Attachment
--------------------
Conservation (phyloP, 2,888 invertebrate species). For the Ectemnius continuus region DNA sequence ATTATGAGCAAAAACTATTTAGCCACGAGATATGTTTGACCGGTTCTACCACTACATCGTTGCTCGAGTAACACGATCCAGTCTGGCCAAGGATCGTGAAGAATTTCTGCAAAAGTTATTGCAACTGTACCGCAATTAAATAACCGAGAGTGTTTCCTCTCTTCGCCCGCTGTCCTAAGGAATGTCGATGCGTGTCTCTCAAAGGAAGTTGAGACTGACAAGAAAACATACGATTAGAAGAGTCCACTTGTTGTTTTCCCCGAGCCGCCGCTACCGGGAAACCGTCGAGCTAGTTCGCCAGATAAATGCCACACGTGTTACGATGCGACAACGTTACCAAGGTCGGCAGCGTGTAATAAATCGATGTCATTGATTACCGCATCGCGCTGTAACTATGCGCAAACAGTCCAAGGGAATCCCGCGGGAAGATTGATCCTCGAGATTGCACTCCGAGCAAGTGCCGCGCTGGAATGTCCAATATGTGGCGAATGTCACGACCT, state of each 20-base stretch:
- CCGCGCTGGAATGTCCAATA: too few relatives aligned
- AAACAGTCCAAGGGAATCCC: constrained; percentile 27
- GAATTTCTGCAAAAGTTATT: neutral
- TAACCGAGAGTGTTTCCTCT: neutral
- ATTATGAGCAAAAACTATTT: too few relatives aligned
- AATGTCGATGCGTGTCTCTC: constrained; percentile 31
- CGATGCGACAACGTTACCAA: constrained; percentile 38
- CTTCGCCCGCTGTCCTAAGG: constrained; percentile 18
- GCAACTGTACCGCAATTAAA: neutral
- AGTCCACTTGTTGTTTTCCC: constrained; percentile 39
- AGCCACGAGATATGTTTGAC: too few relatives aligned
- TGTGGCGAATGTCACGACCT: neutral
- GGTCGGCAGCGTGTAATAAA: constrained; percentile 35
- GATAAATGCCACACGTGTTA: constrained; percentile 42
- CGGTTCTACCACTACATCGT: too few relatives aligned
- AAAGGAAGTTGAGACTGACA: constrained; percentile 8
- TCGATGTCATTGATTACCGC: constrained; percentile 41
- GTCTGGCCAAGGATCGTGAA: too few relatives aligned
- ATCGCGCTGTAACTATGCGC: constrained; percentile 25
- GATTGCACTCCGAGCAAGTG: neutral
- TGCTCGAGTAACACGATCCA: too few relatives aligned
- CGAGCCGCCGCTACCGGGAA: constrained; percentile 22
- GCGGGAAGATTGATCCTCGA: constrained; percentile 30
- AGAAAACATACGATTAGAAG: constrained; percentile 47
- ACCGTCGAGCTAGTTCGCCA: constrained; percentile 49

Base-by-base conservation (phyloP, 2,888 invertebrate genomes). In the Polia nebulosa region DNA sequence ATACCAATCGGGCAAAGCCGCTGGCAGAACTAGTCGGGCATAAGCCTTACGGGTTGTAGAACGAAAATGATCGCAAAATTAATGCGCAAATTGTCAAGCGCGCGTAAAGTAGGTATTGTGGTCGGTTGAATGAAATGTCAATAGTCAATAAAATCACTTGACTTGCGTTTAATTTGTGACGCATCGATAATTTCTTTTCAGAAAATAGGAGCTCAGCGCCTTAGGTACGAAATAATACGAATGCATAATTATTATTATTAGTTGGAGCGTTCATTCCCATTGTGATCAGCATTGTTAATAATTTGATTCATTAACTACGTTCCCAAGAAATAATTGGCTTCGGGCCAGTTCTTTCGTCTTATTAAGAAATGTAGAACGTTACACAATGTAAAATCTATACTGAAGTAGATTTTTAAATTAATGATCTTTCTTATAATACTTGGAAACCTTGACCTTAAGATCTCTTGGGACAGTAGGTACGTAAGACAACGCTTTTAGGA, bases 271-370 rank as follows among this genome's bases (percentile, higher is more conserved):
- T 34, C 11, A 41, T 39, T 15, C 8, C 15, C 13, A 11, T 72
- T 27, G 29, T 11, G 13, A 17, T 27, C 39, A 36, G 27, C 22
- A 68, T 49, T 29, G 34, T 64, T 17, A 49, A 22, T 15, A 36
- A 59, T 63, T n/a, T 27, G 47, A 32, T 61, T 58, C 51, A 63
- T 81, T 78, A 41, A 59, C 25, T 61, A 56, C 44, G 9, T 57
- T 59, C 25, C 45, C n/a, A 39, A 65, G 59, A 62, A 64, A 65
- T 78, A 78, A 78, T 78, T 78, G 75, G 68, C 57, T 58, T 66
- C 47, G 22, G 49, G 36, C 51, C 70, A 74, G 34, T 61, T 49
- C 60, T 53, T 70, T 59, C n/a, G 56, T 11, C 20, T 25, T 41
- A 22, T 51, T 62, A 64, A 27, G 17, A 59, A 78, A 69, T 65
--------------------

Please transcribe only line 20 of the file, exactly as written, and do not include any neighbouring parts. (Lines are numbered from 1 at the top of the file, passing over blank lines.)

- ATCGCGCTGTAACTATGCGC: constrained; percentile 25